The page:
Higher DHA Omega-3 Levels Found in Heart Tissue of Cadavers with Low Cardiac Mortality

January 7, 2010


Cardiac Mortality is Associated with Low Levels of Omega-3 and Omega-6 Fatty Acids in the Heart of Cadavers with a History of Coronary Heart Disease
Chattipakorn, N. et al., Nutrition Research , 29: 696 – 704 , 2009.
Cardiac Electrophysiology Research and Training Ctr.,Faculty of Medicine, Chiang Mai University, Chiang Mai., Thailand


Cardiac tissue is known to be particularly rich in DHA omega-3. Cell membranes in heart tissue accrue even higher levels of DHA (and EPA to a lesser extent) upon the consumption of dietary fish oils containing EPA plus DHA. Further, this enhancement of cardiac cell membranes in DHA has often been credited with the anti-arrhythmic effect of DHA and the reduced risk of sudden cardiac death with higher intakes of fish/fish oils. In the present study, the investigators measured the fatty acid (including omega-3) contents of human cardiac tissue from 100 cadavers who died from cardiac or non-cardiac mortality. For those cadavers with a history of heart disease , the cardiac levels of DHA plus EPA (sum) were significantly lower (by 39 % ) in those who died from a cardiac cause as compared to those who died of a non-cardiac cause. Since DHA represented at least 95 % of the (DHA plus EPA) contents, the DHA omega-3 contents were also significantly lower (by 42 % overall) in the corresponding cardiac tissue from those who died of cardiac causes. The authors indicate that the lower levels of DHA omega-3 in heart tissues appear associated with a higher risk of cardiac mortality in those with a history of coronary heart disease.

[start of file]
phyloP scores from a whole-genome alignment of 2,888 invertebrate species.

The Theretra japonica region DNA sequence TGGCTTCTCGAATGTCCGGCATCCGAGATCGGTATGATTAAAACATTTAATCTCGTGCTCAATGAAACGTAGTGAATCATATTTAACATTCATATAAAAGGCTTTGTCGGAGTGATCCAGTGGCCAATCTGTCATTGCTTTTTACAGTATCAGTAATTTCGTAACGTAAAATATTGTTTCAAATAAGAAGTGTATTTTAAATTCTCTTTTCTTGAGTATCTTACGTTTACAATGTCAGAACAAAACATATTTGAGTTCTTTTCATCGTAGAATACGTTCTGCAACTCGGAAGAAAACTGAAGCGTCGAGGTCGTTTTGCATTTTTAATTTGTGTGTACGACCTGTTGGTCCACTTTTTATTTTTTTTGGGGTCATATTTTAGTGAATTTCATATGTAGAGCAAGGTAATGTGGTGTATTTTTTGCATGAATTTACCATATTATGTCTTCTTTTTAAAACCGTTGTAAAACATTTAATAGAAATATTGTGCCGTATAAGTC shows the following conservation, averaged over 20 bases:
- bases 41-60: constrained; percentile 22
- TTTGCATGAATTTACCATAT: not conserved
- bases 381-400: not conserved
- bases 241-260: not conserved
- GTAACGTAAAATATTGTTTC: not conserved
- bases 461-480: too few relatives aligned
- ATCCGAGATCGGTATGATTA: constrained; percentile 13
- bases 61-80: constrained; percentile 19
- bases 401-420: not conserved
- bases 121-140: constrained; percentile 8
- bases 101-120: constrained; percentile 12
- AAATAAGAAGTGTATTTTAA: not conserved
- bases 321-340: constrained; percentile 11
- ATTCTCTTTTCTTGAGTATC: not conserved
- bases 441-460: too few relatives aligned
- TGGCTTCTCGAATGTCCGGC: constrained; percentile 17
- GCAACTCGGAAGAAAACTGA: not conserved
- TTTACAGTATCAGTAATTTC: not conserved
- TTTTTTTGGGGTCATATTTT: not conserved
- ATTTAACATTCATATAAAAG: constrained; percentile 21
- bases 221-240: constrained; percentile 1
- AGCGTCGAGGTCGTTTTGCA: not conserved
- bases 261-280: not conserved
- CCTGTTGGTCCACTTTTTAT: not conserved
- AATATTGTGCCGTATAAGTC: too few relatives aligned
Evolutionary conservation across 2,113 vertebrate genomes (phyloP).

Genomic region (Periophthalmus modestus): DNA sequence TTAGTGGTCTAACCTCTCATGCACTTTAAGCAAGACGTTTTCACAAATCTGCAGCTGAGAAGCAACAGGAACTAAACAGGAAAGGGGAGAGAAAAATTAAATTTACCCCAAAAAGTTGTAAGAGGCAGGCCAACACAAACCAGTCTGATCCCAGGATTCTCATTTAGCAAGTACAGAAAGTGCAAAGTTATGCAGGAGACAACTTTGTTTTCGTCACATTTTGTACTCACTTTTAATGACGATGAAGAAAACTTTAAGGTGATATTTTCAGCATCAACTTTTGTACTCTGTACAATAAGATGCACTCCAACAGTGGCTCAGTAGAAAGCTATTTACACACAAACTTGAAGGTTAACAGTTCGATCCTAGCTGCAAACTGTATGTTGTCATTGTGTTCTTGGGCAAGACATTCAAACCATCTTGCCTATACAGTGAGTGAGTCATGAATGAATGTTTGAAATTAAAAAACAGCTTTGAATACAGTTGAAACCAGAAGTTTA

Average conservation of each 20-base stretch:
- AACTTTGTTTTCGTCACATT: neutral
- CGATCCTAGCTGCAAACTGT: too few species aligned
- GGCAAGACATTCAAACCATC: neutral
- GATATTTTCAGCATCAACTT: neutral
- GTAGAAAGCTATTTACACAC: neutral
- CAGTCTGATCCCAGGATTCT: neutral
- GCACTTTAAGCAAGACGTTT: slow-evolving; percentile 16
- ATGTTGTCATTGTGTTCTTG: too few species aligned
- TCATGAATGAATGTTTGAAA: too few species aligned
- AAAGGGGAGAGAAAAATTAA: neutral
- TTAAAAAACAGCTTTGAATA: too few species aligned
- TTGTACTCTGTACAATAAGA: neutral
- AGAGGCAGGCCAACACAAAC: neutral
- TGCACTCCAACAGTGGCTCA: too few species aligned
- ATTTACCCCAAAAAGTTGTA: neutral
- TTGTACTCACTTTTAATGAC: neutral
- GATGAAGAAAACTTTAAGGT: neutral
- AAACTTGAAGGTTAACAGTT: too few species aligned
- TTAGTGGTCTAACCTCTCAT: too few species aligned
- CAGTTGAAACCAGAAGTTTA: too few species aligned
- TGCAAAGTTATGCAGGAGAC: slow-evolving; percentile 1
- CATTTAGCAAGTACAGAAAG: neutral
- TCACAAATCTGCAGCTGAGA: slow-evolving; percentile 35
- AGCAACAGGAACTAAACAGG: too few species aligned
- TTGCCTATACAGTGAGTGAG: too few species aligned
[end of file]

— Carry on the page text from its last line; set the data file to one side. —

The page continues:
Dr. Holub's Comments:

Since the DHA: EPA ratio in human cardiac tissue is so very high (20 : 1 and more in this study) which is much above typical dietary ratios (typically in the range of approximately 3 : 1 ), it is tempting to suggest that the anti-arrhythmic effect of the long-chain omega-3 fatty acids may be due to DHA alone. However, the mechanisms underlying the effects of the long-chain omega-3 fatty acids with respect to a reduced risk of sudden cardiac death are considered to involve numerous mechanisms which operate both within and external to cardiac tissue itself . Both DHA and /or EPA have been found to favorably influence many of these mechanisms. Increased intakes of DHA plus EPA from fish/fish oils increase both DHA plus EPA levels in the circulating blood as well as in human cardiac tissue with the net rise in cardiac DHA being dramatically more substantial than that for EPA upon increasing fish consumption.

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